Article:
‘Hedonic’ and ‘Eudaimonic’ Happiness: Which qualifies best as a moral guide?

Ruut Veenhoven

EHERO working paper 2020-2

Utilitarian moral philosophy holds that the best thing to do is what contributes to the greatest happiness of the greatest number of people and sees ‘happiness’ as the subjective enjoyment of one’s life as a whole; the ‘sum of pleasures and pains’. Implementing this 18th century moral principle has become practical since the rise of empirical happiness research in the second half of the 20th century and estimates of effects of practices on happiness figure more prominently in major choices today, public choice in particular.
This moral primacy of happiness is contested from several sides, one of which is positive psychology. Positive psychology is the science of positive mental health where ‘positive mental health’ is seen as a spectrum of mental traits deemed beneficial to the individual, such as autonomy, self-esteem and a sense of meaning. Today many positive psychologists refer to positive mental health as ‘eudaimonic happiness’ and contrast it with ‘hedonic happiness’, that is, the utilitarian notion of happiness as the subjective enjoyment of one’s life.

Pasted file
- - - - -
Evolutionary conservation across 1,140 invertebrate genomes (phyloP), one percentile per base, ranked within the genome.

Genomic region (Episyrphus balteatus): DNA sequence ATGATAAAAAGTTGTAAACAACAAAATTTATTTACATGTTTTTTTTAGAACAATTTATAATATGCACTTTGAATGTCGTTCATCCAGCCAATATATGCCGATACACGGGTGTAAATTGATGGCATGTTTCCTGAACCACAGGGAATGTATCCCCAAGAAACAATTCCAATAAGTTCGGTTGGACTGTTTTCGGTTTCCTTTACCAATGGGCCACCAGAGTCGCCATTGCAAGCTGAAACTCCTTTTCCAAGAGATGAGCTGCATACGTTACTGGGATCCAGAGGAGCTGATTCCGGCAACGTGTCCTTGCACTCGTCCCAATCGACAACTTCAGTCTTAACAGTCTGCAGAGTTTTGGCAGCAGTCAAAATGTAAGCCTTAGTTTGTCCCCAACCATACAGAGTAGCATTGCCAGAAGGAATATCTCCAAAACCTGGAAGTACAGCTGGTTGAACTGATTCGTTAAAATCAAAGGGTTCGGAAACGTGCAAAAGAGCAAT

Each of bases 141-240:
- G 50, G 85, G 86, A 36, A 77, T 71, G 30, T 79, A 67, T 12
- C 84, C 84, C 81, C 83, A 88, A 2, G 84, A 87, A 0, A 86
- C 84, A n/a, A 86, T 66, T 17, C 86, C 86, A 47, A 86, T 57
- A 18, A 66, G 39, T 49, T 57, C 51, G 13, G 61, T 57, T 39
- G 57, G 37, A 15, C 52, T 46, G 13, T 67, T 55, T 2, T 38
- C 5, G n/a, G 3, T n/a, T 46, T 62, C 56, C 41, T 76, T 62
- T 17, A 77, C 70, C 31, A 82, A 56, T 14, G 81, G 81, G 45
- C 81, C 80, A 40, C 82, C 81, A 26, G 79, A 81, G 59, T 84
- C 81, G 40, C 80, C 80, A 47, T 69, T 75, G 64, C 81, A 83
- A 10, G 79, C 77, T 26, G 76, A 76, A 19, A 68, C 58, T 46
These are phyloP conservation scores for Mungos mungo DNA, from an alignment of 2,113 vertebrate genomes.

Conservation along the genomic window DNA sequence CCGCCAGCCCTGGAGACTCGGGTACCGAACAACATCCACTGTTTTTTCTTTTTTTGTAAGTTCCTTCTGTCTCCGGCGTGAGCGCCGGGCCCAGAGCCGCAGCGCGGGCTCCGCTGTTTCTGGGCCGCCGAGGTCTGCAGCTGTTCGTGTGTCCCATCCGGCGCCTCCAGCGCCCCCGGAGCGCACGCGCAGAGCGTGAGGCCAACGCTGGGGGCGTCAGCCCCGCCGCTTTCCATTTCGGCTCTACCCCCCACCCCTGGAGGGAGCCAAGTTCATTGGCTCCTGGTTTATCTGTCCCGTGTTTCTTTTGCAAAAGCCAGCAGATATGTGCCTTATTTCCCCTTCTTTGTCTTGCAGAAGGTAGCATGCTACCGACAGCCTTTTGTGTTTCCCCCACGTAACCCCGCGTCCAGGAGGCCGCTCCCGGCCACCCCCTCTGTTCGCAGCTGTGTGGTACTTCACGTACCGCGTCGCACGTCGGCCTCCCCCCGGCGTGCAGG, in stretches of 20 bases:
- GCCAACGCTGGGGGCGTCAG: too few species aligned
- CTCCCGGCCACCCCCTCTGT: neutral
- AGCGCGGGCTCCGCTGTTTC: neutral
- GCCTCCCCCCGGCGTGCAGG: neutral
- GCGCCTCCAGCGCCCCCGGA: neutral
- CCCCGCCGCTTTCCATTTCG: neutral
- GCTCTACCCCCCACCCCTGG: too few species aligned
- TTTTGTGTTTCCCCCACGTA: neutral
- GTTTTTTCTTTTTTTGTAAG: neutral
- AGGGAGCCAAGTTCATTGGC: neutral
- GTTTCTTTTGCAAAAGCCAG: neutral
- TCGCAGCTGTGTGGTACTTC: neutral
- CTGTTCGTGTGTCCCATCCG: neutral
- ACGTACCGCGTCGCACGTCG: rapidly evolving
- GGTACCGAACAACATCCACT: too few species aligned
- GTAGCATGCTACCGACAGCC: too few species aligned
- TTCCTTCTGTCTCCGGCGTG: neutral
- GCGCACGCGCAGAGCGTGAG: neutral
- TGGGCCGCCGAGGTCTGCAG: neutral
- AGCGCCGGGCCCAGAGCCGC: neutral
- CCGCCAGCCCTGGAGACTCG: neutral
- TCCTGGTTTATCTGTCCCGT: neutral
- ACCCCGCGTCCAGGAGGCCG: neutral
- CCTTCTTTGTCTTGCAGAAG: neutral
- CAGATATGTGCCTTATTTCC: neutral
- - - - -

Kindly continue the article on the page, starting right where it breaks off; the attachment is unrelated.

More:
A common view held by positive psychologists is that we would do better to aim at ‘eudaimonic happiness’ rather than at utilitarian ‘hedonic happiness’. This idea is communicated in the catchphrase ‘Beyond happiness’, which is analogous to the slogan ‘Beyond GDP’ which is used to suggest that policy makers should aim at other things than just economic growth. In this chapter, I consider the strengths and weaknesses of both conceptions of individual wellbeing as a moral guide. I conclude that hedonic happiness (life-satisfaction) is the most clear and practicable criterion and the most universally applicable.

Keywords: greatest happiness principle, life-satisfaction, happiness, positive mental health, utilitarianism

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